DataStore conflicts with an existing DataStore in the DataCenter – Manually disabling Storage I/O Control
I ran into this issue yesterday while reconnecting hosts in our vCenter Server following a complete reinstall - the reasons for which are a long story, but suffice to say that there were new certificates and the host passwords were encrypted with the old ones.
The LUNs had been unpresented at the hardware level by the storage team, but had not been unmounted or removed from vCenter. This is *not* the way to remove storage - let me re-iterate: remove storage properly. Unfortunately in this case the storage was removed badly - doing this can lead to a condition called "All Paths Down" or APD which is best explained by Cormac Hogan (@vmwarestorage) in the article Handling the All Paths Down (APD) condition.
When adding the hosts back into the cluster, I received the following message:
Reconnect host HostFQDN - Datastore 'DatastoreName' conflicts with an existing datastore in the datacenter that has the same URL (ds:///vmfs/volumes/4f00008-4200009c-0000-5000000ba397/), but is backed by different physical storage.
Looking at the datastore name I realised that the 3 datastores that were causing this issue had been part of a Storage Cluster, so I attempted to remove the storage - but faced this error:
Call "HostDatastoreSystem.RemoveDatastore" for object "datastoreSystem-119955" on vCenter Server "DefinIT-VC01" failed. Cannot remove datastore 'DefinIT-006' because storage I/O Control is either enabled or running in statistics collection mode on it. Correct the problem and retry the operation.
I also attempted to connect directly to the host using the Client and remove the storage - the same error occured. Connecting to the host in Tech Support Mode via SSH and removing with PowerCLI produced similar messages.
However, I already had the clue I needed to fix the problem - the error message states "storage I/O Control is either enabled or running in statistics collection mode". Each LUN was marked by SIOC because it was part of a Storage Cluster that leveraged StorageDRS with the I/O metric enabled. I verified this using PowerCLI - "Get-DataStore 'DefinIT-006' | fl" - you can see that StorageIOCOntrolEnabled is True and State is Unavailable.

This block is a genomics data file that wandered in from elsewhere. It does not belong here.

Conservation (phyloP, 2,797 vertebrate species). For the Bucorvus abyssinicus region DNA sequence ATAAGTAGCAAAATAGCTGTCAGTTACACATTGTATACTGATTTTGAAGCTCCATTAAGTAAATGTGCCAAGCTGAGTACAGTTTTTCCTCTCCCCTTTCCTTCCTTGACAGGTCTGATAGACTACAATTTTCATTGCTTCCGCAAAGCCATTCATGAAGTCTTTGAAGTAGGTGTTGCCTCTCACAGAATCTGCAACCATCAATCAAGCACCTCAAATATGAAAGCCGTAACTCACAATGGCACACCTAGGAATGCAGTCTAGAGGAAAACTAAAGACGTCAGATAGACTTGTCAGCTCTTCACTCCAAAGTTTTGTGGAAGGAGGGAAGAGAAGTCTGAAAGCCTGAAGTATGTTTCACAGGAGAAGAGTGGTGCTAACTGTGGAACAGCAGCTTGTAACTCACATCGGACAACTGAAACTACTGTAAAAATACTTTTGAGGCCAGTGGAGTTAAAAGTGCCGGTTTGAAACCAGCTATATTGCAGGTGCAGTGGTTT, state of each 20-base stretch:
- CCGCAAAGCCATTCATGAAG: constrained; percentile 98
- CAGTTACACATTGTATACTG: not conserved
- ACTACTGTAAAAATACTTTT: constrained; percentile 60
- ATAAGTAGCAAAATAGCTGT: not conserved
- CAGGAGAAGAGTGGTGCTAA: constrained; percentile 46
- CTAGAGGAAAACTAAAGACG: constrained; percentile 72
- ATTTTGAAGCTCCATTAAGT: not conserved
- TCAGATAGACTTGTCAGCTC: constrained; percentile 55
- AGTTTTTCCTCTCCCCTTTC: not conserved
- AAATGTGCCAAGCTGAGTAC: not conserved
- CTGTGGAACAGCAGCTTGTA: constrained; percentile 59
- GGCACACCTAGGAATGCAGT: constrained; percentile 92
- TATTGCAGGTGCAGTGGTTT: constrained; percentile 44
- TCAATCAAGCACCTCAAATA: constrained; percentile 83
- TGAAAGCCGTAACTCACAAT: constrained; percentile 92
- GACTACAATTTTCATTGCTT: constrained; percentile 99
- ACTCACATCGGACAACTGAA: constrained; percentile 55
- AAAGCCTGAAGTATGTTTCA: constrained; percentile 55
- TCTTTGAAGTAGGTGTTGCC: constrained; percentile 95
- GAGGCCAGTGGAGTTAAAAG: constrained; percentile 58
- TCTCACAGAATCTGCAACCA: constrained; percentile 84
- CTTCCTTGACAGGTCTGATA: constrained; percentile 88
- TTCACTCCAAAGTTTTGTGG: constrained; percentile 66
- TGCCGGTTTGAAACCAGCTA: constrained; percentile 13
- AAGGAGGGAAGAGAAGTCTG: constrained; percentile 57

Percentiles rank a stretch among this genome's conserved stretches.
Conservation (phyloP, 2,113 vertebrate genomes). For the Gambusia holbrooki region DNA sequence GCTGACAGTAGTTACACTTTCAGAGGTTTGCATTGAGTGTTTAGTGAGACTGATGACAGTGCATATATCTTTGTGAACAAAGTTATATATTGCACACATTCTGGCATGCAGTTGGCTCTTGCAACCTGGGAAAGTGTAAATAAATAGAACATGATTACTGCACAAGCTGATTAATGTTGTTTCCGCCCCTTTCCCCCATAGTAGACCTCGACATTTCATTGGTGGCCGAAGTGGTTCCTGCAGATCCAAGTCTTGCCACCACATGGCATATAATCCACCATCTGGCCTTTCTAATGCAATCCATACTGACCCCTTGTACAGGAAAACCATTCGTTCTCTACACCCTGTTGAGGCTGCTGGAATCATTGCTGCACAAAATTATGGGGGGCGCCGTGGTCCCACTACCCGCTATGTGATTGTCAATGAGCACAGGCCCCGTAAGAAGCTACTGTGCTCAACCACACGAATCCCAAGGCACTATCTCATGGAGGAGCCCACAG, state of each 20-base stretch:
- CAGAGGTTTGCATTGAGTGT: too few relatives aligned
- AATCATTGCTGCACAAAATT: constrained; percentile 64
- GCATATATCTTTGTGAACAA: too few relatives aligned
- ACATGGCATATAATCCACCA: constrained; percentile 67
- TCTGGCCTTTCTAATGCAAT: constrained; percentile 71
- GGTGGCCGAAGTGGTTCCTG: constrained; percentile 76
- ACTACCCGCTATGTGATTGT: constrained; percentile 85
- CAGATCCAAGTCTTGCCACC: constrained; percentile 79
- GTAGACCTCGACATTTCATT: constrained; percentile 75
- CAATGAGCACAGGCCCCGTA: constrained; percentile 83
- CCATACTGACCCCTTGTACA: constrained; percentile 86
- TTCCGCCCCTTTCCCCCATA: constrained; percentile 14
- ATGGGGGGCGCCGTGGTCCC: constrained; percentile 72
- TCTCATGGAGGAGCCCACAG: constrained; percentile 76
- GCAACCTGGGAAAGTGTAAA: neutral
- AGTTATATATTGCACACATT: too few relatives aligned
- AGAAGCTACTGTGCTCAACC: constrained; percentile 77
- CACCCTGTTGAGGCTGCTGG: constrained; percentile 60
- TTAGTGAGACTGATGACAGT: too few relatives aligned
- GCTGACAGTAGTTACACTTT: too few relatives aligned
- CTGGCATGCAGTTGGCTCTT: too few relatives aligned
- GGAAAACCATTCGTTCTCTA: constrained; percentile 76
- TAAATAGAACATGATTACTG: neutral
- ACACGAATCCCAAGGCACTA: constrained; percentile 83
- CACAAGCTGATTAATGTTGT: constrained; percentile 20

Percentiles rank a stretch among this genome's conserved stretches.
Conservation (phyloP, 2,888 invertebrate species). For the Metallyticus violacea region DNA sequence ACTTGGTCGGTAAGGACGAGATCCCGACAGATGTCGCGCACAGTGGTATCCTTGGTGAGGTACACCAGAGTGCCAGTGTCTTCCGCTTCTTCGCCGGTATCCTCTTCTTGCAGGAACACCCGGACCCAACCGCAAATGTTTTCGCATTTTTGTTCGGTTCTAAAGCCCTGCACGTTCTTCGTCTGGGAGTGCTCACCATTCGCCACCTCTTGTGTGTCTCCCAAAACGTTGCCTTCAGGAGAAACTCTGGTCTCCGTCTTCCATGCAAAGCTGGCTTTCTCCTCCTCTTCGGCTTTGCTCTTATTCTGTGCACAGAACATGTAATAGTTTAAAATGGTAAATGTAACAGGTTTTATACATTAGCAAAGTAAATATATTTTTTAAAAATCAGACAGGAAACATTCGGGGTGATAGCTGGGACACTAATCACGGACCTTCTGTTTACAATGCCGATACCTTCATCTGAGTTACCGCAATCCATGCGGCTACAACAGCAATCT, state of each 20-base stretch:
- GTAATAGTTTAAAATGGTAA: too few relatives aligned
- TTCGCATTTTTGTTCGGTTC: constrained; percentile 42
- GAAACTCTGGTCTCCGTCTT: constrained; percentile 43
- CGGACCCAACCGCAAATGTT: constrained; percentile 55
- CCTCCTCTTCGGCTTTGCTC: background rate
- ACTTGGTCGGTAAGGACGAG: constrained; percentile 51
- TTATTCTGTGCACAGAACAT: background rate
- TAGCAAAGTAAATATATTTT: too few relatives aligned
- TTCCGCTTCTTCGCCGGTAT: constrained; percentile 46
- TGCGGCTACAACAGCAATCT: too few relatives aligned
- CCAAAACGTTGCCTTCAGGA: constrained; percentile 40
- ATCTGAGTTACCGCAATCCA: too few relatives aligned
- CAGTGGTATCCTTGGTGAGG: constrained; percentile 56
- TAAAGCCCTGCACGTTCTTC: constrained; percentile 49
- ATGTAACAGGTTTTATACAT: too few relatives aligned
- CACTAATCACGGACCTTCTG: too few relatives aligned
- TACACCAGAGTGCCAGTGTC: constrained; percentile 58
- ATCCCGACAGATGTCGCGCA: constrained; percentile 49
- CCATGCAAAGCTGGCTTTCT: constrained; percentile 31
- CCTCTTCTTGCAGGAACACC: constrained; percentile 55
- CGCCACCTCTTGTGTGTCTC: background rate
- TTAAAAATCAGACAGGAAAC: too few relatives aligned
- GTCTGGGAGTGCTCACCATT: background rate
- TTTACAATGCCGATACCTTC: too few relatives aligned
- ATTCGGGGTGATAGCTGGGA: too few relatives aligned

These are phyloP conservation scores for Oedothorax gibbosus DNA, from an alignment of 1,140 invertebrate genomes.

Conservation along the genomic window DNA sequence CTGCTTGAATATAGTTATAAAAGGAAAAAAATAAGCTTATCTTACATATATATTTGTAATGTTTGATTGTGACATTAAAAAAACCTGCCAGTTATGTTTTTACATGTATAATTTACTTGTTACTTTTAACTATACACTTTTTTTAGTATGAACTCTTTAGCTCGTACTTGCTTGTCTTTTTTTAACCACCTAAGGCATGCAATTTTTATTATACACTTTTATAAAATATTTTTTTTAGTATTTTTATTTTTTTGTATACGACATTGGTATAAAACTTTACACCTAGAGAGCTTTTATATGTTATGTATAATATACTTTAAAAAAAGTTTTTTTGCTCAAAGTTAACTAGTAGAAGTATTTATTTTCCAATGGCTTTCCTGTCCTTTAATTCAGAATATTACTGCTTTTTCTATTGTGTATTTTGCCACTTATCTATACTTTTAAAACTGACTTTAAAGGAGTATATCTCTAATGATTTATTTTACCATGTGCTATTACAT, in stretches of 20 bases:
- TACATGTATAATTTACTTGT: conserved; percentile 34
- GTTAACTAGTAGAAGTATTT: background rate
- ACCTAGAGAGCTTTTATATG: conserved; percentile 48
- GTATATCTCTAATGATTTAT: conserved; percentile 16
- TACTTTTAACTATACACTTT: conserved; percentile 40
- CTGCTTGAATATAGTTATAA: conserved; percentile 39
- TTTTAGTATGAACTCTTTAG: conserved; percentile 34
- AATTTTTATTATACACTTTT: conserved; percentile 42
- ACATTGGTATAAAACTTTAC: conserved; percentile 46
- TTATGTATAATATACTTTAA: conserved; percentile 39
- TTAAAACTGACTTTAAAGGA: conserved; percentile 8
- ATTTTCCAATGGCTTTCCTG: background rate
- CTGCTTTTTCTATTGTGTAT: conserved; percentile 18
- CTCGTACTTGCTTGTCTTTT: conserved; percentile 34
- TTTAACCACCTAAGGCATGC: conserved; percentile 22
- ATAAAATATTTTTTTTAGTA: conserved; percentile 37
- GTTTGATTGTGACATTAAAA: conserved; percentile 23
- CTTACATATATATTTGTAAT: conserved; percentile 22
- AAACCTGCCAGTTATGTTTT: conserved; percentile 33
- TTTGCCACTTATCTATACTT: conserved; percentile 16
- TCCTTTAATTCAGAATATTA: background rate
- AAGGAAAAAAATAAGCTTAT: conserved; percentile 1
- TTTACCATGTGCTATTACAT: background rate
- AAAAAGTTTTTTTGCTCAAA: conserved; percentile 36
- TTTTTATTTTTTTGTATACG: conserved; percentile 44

The only way to remove them from this would be to remove them from the Storage Cluster. This would work if the hosts were connected to vCenter, but they were not - and I couldn't get them into vCenter BECAUSE of this condition! Catch22.
Googleing "manually disable sioc esxi" led me to a virtuallyGhetto article about enabling SIOC without vCenter in which the solution was found!
Manually Disable SIOC on a disconnected LUN and Remove from host
I connected to a host via SSH and began...
First, I needed to find the Device Name of the missing storage using the following command:
esxcli storage vmfs extent list | grep 'Definit-006'
Armed with the naa (or eui) name for the device I could then get the iormState value for the device:
vsish -e get /storage/scsifw/devices/eui.001738004e4c0068/iormState
This returned a value of 1597 - SIOC is enabled! According to the virtuallyGhetto article, a value of 1956 will disable SIOC, so I used the set command to write the value:
vsish -e set /storage/scsifw/devices/eui.001738004e4c0067/iormState 1596
This completed, I could now move on and attempt to remove the LUN (note that it takes a few seconds to update the setting, don't attempt to remove the device too quickly!):
esxcli storage core device set -d eui.001738004e4c0067 --state=off
After this, you can either manually rescan all HBAs on the host or I found that after a few minutes they disappeared from the host. Reconnecting the host was a success! I could see in the vCenter Client the progress of my work:
This procedure was required for each LUN on each host that was disconnected and in this state - fortunately only 4 hosts required this work.
The DataStore conflicts with an existing DataStore in the DataCenter – Manually disabling Storage I/O Control by DefinIT, unless otherwise expressly stated, is licensed under a Creative Commons Attribution-NonCommercial-ShareAlike 3.0 Unported License.